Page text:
Various financing tools exist to enable businesses to achieve the goal of capital budgeting. It becomes possible to identify capital expenditures, compare planned investments, and estimate cash flows from proposed investment projects. Financial modeling also comes into play to determine the economic impact of an investment opportunity. Two vital components in financial modeling are:
- The Net Present Value (NPV)—the difference between the present value of cash inflows and the present value of cash outflows over a period of time6
- The Internal Rate of Return (IRR)—a metric used to estimate the profitability of potential investments; this discount rate makes the NPV of all cash flows equal to zero in a discounted cash flow analysis7
Public companies are answerable to their shareholders, mainly because they must pay dividends from business profit. If a company decides to reinvest the surplus value as retained earnings, it must back this up with a firm conviction that the sum will help the business experience growth. Furthermore, a certain amount of dividend distribution is crucial for businesses to serve their shareholders better.
This is the day-to-day capital used for business operations. With proper financial management, businesses can maintain adequate cash flow in line with their policies. Liquidity in a company plays a role in saving an organization from going bankrupt.
Principles of Corporate Finance
Various principles govern corporate finance for checks and balances.8 They include:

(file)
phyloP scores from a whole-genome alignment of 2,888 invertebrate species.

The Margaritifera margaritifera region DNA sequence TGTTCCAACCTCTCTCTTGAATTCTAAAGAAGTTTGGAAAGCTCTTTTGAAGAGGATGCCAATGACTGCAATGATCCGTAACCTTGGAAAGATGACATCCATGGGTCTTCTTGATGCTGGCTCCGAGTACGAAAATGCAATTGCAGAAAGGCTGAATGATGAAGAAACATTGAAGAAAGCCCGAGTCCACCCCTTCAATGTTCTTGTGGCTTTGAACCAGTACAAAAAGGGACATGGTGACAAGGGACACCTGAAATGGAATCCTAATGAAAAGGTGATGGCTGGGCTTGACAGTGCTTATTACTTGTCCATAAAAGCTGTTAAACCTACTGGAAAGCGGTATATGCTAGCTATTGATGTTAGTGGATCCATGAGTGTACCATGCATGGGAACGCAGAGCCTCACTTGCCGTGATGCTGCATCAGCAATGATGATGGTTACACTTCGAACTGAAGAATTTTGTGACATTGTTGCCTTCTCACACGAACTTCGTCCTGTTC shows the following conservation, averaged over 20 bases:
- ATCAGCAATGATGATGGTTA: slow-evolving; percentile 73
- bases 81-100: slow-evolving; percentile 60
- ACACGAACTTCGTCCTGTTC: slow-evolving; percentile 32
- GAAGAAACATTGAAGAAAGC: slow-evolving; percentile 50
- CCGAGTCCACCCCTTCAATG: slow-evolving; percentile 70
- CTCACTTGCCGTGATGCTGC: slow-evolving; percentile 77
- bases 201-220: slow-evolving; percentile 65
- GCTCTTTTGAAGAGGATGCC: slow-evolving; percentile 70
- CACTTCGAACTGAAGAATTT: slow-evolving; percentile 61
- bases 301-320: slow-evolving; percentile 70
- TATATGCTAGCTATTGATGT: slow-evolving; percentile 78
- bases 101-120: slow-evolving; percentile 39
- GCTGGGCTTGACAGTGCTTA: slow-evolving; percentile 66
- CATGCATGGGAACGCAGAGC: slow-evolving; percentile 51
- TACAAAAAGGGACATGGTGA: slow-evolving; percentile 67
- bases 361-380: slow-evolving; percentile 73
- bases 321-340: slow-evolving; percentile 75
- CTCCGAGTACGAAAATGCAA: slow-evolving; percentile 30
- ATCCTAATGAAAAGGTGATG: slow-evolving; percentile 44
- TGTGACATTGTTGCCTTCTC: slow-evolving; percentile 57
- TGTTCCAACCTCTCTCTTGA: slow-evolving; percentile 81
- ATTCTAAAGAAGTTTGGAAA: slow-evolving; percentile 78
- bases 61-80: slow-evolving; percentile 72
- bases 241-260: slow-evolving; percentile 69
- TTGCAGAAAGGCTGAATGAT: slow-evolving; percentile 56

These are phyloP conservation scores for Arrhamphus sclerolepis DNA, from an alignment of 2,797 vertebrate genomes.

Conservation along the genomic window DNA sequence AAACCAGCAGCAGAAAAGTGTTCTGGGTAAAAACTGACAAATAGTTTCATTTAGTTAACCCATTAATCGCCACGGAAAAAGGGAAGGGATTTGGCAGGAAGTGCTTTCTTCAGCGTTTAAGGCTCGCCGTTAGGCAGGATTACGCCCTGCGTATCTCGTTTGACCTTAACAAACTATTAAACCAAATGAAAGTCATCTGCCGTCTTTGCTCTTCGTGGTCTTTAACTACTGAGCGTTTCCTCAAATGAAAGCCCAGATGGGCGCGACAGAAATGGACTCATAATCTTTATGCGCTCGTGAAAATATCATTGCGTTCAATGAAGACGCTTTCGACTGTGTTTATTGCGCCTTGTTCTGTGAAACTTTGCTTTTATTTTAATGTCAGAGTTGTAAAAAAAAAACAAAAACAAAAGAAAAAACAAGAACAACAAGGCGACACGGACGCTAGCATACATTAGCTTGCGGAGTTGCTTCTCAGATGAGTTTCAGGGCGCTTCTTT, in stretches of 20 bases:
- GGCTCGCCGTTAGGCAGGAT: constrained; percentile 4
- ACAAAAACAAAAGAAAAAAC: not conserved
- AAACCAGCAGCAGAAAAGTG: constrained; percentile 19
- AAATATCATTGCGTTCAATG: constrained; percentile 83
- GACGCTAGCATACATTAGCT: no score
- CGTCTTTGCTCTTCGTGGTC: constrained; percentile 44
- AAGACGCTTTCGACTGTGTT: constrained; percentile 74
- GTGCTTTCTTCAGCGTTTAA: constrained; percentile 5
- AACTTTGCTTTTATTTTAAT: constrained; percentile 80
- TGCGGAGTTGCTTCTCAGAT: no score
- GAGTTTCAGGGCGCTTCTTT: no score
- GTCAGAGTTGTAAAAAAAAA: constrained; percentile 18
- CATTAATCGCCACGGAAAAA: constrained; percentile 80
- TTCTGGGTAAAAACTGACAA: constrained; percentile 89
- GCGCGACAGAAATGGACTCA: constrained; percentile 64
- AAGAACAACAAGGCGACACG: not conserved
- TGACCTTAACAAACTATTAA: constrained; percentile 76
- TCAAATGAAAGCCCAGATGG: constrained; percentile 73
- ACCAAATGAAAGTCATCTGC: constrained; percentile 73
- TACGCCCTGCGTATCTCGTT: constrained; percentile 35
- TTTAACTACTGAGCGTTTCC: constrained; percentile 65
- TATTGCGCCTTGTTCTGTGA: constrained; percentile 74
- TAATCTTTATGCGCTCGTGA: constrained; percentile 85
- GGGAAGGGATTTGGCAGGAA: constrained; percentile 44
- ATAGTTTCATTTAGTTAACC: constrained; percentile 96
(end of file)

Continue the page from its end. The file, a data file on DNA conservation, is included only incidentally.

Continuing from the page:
This refers to generating funds for the business through debt financing or equity.
A company should only invest in projects that maximize its value. This principle suggests that investors should focus on putting their money into projects that can earn a more significant return than the minimum acceptable value.
When paying dividends to shareholders, the aim should be to maximize shareholder value. This principle provides that a company should pay dividends to shareholders only if it has excess earnings.
A company should use a mix of debt and equity to lower capital costs. The financing principle guides a firm to finance its investments with the most affordable source of income.
Examples of Corporate Finance
Corporate finance has many arms, each requiring different input to control how businesses, markets, assets, investors, and financial institutions interact. Examples of corporate finance activities include:
Growth Planning Strategies
Businesses must create a plan for future growth. That involves expanding into new markets, increasing capacity, or launching new products.
This involves identifying and addressing the operational and financial opportunities available, as well as market risks.
A company must implement measures to manage its financial resources efficiently and effectively. As such, it must create financial plans, make wise investment decisions, and monitor cash flow.
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- Retrieved on January 2, 2023, from investopedia.com/terms/c/corporatefinance.asp
- Retrieved on January 2, 2023, from khatabook.com/blog/corporate-finance/
- Retrieved on January 2, 2023, from wallstreetmojo.com/corporate-finance/
- Retrieved on January 2, 2023, from corporatefinanceinstitute.com/resources/wealth-management/corporate-finance-industry/
- Retrieved on January 2, 2023, from investopedia.com/terms/w/wacc.asp
- Retrieved on January 2, 2023, from investopedia.com/terms/n/npv.asp
- Retrieved on January 2, 2023, from investopedia.com/terms/i/irr.asp
- Retrieved on January 2, 2023, from khatabook.com/blog/corporate-finance/